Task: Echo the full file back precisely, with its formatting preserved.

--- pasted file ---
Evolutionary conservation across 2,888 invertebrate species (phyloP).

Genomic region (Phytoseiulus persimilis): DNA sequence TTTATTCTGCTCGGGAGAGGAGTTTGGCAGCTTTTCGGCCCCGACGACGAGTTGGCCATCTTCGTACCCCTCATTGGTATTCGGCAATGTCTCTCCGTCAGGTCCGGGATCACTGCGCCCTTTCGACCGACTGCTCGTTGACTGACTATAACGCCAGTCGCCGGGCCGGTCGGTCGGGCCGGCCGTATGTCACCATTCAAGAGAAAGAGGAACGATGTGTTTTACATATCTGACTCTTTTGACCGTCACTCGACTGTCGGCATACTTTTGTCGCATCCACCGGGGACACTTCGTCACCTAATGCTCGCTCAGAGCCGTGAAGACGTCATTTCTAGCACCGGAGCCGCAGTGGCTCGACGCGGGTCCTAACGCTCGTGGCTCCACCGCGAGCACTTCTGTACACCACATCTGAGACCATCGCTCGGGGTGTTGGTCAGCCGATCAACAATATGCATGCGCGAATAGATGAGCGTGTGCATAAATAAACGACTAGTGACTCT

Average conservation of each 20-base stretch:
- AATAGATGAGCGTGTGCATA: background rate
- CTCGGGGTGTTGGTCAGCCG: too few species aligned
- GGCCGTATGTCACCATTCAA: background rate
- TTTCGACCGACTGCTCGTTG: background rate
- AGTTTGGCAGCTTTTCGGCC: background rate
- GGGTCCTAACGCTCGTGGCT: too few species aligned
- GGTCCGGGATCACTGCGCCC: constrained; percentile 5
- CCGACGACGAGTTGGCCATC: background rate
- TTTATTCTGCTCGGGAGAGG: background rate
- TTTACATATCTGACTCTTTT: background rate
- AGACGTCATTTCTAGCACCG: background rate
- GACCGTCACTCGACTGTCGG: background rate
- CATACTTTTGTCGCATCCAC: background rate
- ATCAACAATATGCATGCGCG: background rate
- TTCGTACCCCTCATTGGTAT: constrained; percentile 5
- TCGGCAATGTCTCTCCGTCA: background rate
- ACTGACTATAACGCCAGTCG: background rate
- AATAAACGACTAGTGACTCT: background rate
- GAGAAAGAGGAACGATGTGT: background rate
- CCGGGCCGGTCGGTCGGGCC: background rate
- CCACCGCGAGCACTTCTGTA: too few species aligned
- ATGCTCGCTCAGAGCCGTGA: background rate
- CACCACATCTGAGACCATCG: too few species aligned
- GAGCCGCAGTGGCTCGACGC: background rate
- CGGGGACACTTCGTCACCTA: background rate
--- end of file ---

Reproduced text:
Evolutionary conservation across 2,888 invertebrate species (phyloP).

Genomic region (Phytoseiulus persimilis): DNA sequence TTTATTCTGCTCGGGAGAGGAGTTTGGCAGCTTTTCGGCCCCGACGACGAGTTGGCCATCTTCGTACCCCTCATTGGTATTCGGCAATGTCTCTCCGTCAGGTCCGGGATCACTGCGCCCTTTCGACCGACTGCTCGTTGACTGACTATAACGCCAGTCGCCGGGCCGGTCGGTCGGGCCGGCCGTATGTCACCATTCAAGAGAAAGAGGAACGATGTGTTTTACATATCTGACTCTTTTGACCGTCACTCGACTGTCGGCATACTTTTGTCGCATCCACCGGGGACACTTCGTCACCTAATGCTCGCTCAGAGCCGTGAAGACGTCATTTCTAGCACCGGAGCCGCAGTGGCTCGACGCGGGTCCTAACGCTCGTGGCTCCACCGCGAGCACTTCTGTACACCACATCTGAGACCATCGCTCGGGGTGTTGGTCAGCCGATCAACAATATGCATGCGCGAATAGATGAGCGTGTGCATAAATAAACGACTAGTGACTCT

Average conservation of each 20-base stretch:
- AATAGATGAGCGTGTGCATA: background rate
- CTCGGGGTGTTGGTCAGCCG: too few species aligned
- GGCCGTATGTCACCATTCAA: background rate
- TTTCGACCGACTGCTCGTTG: background rate
- AGTTTGGCAGCTTTTCGGCC: background rate
- GGGTCCTAACGCTCGTGGCT: too few species aligned
- GGTCCGGGATCACTGCGCCC: constrained; percentile 5
- CCGACGACGAGTTGGCCATC: background rate
- TTTATTCTGCTCGGGAGAGG: background rate
- TTTACATATCTGACTCTTTT: background rate
- AGACGTCATTTCTAGCACCG: background rate
- GACCGTCACTCGACTGTCGG: background rate
- CATACTTTTGTCGCATCCAC: background rate
- ATCAACAATATGCATGCGCG: background rate
- TTCGTACCCCTCATTGGTAT: constrained; percentile 5
- TCGGCAATGTCTCTCCGTCA: background rate
- ACTGACTATAACGCCAGTCG: background rate
- AATAAACGACTAGTGACTCT: background rate
- GAGAAAGAGGAACGATGTGT: background rate
- CCGGGCCGGTCGGTCGGGCC: background rate
- CCACCGCGAGCACTTCTGTA: too few species aligned
- ATGCTCGCTCAGAGCCGTGA: background rate
- CACCACATCTGAGACCATCG: too few species aligned
- GAGCCGCAGTGGCTCGACGC: background rate
- CGGGGACACTTCGTCACCTA: background rate